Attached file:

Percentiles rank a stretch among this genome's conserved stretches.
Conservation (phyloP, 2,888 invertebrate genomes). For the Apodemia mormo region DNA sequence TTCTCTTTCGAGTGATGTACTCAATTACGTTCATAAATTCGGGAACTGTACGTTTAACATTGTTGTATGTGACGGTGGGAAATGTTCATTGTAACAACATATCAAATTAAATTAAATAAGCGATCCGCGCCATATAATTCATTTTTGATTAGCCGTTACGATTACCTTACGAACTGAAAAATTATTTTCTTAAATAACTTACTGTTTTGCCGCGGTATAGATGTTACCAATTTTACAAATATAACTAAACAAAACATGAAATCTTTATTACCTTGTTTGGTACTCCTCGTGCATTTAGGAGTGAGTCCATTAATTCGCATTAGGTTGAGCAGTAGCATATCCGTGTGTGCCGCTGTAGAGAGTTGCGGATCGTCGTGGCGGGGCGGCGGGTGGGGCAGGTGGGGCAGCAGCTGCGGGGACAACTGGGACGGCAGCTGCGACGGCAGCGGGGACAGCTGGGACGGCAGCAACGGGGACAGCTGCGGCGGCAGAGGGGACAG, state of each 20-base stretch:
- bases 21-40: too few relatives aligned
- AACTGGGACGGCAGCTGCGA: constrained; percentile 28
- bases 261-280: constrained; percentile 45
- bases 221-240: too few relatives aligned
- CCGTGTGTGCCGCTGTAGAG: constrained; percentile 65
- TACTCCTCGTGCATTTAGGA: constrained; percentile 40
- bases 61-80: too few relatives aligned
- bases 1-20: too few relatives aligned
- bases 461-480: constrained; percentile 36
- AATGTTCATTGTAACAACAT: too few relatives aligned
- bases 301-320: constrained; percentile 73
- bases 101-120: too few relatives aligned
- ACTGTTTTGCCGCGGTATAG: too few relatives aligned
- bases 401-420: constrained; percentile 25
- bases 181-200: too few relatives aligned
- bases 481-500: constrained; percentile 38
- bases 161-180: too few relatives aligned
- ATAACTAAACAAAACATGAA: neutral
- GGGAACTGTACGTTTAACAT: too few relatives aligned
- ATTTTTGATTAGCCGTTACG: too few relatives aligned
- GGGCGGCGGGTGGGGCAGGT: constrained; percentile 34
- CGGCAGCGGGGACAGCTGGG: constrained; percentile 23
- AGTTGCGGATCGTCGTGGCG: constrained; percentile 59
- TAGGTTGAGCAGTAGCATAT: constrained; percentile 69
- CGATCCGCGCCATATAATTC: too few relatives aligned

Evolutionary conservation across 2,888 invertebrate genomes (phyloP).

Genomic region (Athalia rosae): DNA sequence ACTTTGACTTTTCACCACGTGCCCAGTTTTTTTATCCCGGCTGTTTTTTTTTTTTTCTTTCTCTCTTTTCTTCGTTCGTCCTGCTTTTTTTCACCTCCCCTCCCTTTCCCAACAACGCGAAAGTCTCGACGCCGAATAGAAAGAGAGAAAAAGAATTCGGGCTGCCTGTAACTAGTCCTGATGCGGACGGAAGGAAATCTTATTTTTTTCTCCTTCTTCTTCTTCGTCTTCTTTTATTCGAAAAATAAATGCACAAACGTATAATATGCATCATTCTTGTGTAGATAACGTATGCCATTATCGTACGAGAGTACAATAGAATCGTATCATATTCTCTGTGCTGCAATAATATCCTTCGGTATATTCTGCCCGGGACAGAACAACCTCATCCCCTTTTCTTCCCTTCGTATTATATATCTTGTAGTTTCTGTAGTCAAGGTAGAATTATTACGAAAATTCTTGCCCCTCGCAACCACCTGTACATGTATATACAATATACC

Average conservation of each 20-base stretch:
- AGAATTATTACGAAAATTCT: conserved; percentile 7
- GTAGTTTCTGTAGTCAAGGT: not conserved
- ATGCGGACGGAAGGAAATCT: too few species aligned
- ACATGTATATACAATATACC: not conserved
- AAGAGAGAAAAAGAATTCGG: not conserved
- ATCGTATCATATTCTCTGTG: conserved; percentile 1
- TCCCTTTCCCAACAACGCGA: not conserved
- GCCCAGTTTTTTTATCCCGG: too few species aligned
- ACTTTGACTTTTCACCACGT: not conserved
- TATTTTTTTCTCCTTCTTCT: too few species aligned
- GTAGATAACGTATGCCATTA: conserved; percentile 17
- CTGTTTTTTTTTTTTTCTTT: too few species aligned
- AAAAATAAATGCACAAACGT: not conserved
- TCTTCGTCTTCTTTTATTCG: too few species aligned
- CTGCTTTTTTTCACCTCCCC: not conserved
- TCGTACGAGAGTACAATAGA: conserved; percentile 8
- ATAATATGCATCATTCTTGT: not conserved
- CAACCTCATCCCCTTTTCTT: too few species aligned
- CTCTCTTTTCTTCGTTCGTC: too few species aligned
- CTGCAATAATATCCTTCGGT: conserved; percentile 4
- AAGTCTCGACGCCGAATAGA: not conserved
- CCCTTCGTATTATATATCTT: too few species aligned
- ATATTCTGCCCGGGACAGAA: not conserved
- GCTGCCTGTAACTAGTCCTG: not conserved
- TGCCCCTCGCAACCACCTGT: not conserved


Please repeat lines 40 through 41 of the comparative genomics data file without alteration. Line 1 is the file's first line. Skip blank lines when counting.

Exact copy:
- TATTTTTTTCTCCTTCTTCT: too few species aligned
- GTAGATAACGTATGCCATTA: conserved; percentile 17